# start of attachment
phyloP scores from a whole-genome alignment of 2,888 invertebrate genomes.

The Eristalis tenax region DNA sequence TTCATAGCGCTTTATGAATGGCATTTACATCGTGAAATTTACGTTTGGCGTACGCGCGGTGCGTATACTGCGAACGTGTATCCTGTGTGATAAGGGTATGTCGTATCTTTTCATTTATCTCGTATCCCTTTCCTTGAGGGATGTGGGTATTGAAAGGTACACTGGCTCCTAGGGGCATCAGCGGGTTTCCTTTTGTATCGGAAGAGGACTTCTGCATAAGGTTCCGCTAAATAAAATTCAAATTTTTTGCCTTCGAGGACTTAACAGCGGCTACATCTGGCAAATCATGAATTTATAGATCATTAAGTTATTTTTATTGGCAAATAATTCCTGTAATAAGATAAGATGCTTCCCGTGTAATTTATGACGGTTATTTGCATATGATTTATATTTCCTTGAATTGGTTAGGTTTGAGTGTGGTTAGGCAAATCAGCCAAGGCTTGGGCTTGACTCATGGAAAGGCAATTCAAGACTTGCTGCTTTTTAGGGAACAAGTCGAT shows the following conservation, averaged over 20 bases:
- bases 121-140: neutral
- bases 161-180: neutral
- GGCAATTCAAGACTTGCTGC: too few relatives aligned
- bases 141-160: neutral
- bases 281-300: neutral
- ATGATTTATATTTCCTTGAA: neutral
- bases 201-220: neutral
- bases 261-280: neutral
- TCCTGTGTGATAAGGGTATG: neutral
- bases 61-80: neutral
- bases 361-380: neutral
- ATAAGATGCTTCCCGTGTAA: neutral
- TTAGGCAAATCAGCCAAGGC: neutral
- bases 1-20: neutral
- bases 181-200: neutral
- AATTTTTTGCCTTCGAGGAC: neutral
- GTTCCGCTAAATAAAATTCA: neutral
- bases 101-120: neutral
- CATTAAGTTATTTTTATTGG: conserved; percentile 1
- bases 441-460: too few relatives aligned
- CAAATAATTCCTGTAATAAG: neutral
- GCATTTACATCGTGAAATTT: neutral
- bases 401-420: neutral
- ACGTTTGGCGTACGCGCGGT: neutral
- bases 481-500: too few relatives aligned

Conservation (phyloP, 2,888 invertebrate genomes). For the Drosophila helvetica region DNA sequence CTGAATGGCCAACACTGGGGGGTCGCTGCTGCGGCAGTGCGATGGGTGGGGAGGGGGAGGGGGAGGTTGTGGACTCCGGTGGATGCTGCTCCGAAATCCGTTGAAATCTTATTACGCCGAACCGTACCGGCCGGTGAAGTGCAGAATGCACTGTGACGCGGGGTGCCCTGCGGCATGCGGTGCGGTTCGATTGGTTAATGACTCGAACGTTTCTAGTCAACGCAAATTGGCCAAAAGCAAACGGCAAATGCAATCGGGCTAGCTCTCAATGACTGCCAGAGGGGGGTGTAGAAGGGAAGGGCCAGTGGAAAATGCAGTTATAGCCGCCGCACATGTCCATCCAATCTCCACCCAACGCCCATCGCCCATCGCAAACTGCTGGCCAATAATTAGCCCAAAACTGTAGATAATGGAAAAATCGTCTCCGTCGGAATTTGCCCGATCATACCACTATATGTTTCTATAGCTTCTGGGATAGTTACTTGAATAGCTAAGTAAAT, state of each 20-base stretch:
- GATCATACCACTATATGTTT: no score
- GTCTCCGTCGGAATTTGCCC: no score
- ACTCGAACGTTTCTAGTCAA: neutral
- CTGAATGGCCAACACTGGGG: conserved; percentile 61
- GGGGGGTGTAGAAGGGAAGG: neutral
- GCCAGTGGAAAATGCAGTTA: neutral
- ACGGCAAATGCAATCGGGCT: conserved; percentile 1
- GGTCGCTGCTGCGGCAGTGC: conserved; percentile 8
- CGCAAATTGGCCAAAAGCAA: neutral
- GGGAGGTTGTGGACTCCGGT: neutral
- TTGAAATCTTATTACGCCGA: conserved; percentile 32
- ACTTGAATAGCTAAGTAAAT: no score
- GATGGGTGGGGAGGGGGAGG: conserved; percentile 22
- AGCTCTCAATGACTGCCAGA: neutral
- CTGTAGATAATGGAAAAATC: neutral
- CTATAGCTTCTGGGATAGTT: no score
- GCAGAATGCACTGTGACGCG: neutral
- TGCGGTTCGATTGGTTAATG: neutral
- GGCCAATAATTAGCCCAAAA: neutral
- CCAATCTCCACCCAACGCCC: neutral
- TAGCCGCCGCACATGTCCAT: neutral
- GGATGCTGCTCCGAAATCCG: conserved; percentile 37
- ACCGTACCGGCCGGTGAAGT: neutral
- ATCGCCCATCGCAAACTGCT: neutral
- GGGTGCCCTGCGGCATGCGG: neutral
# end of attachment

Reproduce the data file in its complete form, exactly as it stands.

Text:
phyloP scores from a whole-genome alignment of 2,888 invertebrate genomes.

The Eristalis tenax region DNA sequence TTCATAGCGCTTTATGAATGGCATTTACATCGTGAAATTTACGTTTGGCGTACGCGCGGTGCGTATACTGCGAACGTGTATCCTGTGTGATAAGGGTATGTCGTATCTTTTCATTTATCTCGTATCCCTTTCCTTGAGGGATGTGGGTATTGAAAGGTACACTGGCTCCTAGGGGCATCAGCGGGTTTCCTTTTGTATCGGAAGAGGACTTCTGCATAAGGTTCCGCTAAATAAAATTCAAATTTTTTGCCTTCGAGGACTTAACAGCGGCTACATCTGGCAAATCATGAATTTATAGATCATTAAGTTATTTTTATTGGCAAATAATTCCTGTAATAAGATAAGATGCTTCCCGTGTAATTTATGACGGTTATTTGCATATGATTTATATTTCCTTGAATTGGTTAGGTTTGAGTGTGGTTAGGCAAATCAGCCAAGGCTTGGGCTTGACTCATGGAAAGGCAATTCAAGACTTGCTGCTTTTTAGGGAACAAGTCGAT shows the following conservation, averaged over 20 bases:
- bases 121-140: neutral
- bases 161-180: neutral
- GGCAATTCAAGACTTGCTGC: too few relatives aligned
- bases 141-160: neutral
- bases 281-300: neutral
- ATGATTTATATTTCCTTGAA: neutral
- bases 201-220: neutral
- bases 261-280: neutral
- TCCTGTGTGATAAGGGTATG: neutral
- bases 61-80: neutral
- bases 361-380: neutral
- ATAAGATGCTTCCCGTGTAA: neutral
- TTAGGCAAATCAGCCAAGGC: neutral
- bases 1-20: neutral
- bases 181-200: neutral
- AATTTTTTGCCTTCGAGGAC: neutral
- GTTCCGCTAAATAAAATTCA: neutral
- bases 101-120: neutral
- CATTAAGTTATTTTTATTGG: conserved; percentile 1
- bases 441-460: too few relatives aligned
- CAAATAATTCCTGTAATAAG: neutral
- GCATTTACATCGTGAAATTT: neutral
- bases 401-420: neutral
- ACGTTTGGCGTACGCGCGGT: neutral
- bases 481-500: too few relatives aligned

Conservation (phyloP, 2,888 invertebrate genomes). For the Drosophila helvetica region DNA sequence CTGAATGGCCAACACTGGGGGGTCGCTGCTGCGGCAGTGCGATGGGTGGGGAGGGGGAGGGGGAGGTTGTGGACTCCGGTGGATGCTGCTCCGAAATCCGTTGAAATCTTATTACGCCGAACCGTACCGGCCGGTGAAGTGCAGAATGCACTGTGACGCGGGGTGCCCTGCGGCATGCGGTGCGGTTCGATTGGTTAATGACTCGAACGTTTCTAGTCAACGCAAATTGGCCAAAAGCAAACGGCAAATGCAATCGGGCTAGCTCTCAATGACTGCCAGAGGGGGGTGTAGAAGGGAAGGGCCAGTGGAAAATGCAGTTATAGCCGCCGCACATGTCCATCCAATCTCCACCCAACGCCCATCGCCCATCGCAAACTGCTGGCCAATAATTAGCCCAAAACTGTAGATAATGGAAAAATCGTCTCCGTCGGAATTTGCCCGATCATACCACTATATGTTTCTATAGCTTCTGGGATAGTTACTTGAATAGCTAAGTAAAT, state of each 20-base stretch:
- GATCATACCACTATATGTTT: no score
- GTCTCCGTCGGAATTTGCCC: no score
- ACTCGAACGTTTCTAGTCAA: neutral
- CTGAATGGCCAACACTGGGG: conserved; percentile 61
- GGGGGGTGTAGAAGGGAAGG: neutral
- GCCAGTGGAAAATGCAGTTA: neutral
- ACGGCAAATGCAATCGGGCT: conserved; percentile 1
- GGTCGCTGCTGCGGCAGTGC: conserved; percentile 8
- CGCAAATTGGCCAAAAGCAA: neutral
- GGGAGGTTGTGGACTCCGGT: neutral
- TTGAAATCTTATTACGCCGA: conserved; percentile 32
- ACTTGAATAGCTAAGTAAAT: no score
- GATGGGTGGGGAGGGGGAGG: conserved; percentile 22
- AGCTCTCAATGACTGCCAGA: neutral
- CTGTAGATAATGGAAAAATC: neutral
- CTATAGCTTCTGGGATAGTT: no score
- GCAGAATGCACTGTGACGCG: neutral
- TGCGGTTCGATTGGTTAATG: neutral
- GGCCAATAATTAGCCCAAAA: neutral
- CCAATCTCCACCCAACGCCC: neutral
- TAGCCGCCGCACATGTCCAT: neutral
- GGATGCTGCTCCGAAATCCG: conserved; percentile 37
- ACCGTACCGGCCGGTGAAGT: neutral
- ATCGCCCATCGCAAACTGCT: neutral
- GGGTGCCCTGCGGCATGCGG: neutral